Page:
Apple frequently releases new updates for its operating systems with bug fixes and security improvements. In addition, macOS also has a system that allows Apple to silently provide malware protection to Mac computers. And according to recent research, this year the company introduced major under-the-hood security updates for macOS.
Malware protection in macOS
Just like any other software on the market, macOS is vulnerable to malware. And while Macs don’t have an app like Windows Defender that’s clearly visible to users, Mac has a tool called “XProtect” that constantly scans for malware in the background.
First introduced with Mac OS X Snow Leopard in 2009, XProtect can not only find malware on your Mac but can also remotely get updates from Apple with new malware definitions without the need for a full macOS update. Another similar tool from Apple, the Malware Removal Tool (MRT), works in a similar way to remove malware on a Mac.
Researcher Howard Oakley of the Eclectic Light Company (via ArsTechnica) Observe both tools for some time to get an idea of how Apple is keeping its computers safe. With macOS Monterey 12.3, introduced earlier this year, Apple released a new version of XProtect that replaces the old MRT in a more aggressive way.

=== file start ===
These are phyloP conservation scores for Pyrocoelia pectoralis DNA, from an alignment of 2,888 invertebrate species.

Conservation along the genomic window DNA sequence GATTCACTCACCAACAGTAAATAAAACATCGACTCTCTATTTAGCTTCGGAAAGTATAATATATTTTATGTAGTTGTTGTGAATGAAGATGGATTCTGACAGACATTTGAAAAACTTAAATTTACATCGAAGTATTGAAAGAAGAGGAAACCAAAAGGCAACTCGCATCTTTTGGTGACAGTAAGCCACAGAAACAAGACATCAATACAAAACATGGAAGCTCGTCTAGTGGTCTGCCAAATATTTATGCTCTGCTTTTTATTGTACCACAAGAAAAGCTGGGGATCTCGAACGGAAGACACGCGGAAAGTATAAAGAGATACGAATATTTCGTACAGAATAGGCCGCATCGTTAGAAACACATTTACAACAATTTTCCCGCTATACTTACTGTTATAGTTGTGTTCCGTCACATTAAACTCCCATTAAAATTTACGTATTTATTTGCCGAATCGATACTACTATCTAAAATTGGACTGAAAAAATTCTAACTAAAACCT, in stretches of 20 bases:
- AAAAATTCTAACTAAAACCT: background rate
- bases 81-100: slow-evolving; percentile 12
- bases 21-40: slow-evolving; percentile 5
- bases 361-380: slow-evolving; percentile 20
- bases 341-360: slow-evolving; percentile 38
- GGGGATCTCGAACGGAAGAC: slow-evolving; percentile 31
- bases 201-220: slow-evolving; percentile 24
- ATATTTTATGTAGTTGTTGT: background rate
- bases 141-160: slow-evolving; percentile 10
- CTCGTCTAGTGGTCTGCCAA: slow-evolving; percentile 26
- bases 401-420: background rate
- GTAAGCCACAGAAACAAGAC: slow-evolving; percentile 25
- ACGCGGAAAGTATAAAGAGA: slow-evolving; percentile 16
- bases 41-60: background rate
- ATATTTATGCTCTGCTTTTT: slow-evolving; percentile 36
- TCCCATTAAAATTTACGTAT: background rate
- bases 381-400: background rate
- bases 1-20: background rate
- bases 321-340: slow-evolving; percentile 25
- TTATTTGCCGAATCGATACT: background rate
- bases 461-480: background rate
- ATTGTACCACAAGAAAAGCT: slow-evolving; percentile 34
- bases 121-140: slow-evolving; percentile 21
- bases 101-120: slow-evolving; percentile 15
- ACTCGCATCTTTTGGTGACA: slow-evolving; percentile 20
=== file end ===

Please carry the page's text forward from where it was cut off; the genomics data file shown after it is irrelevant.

Since then, Oakley has claimed that macOS’ malware protection has “changed more than it has over the past seven years”. For example, Oakley notes that XProtect checks your Mac at least once a day “during periods of low user activity.” The frequency can change depending on the situation, and the malware scan can go on every hour.
Previously, macOS scanned the computer for malware at a much lower frequency and often after startup. Although recent updates do not make macOS immune to malware, the new system certainly makes it difficult to target Mac users with such attacks.
Older versions of macOS also get updates
The best part is that even Macs running older versions of macOS benefit from the new version of XProtect. According to the researcher, the update has also been made available for computers running macOS Catalina and above.
For Macs running earlier versions of macOS, Oakley reveals that the latest security update for versions between OS X El Capitan and macOS Mojave was released in April 2022. Of course, if you still have a Mac stuck in that software, it might be time to think In upgrading to a new device, it looks like Apple won’t release regular security updates for it anymore.
Earlier today, Apple released iOS 12.5.6 for older devices like iPhone 5s, iPhone 6 and first generation iPad Air. The update fixes two vulnerabilities that were also fixed for newer devices running iOS 15.6.
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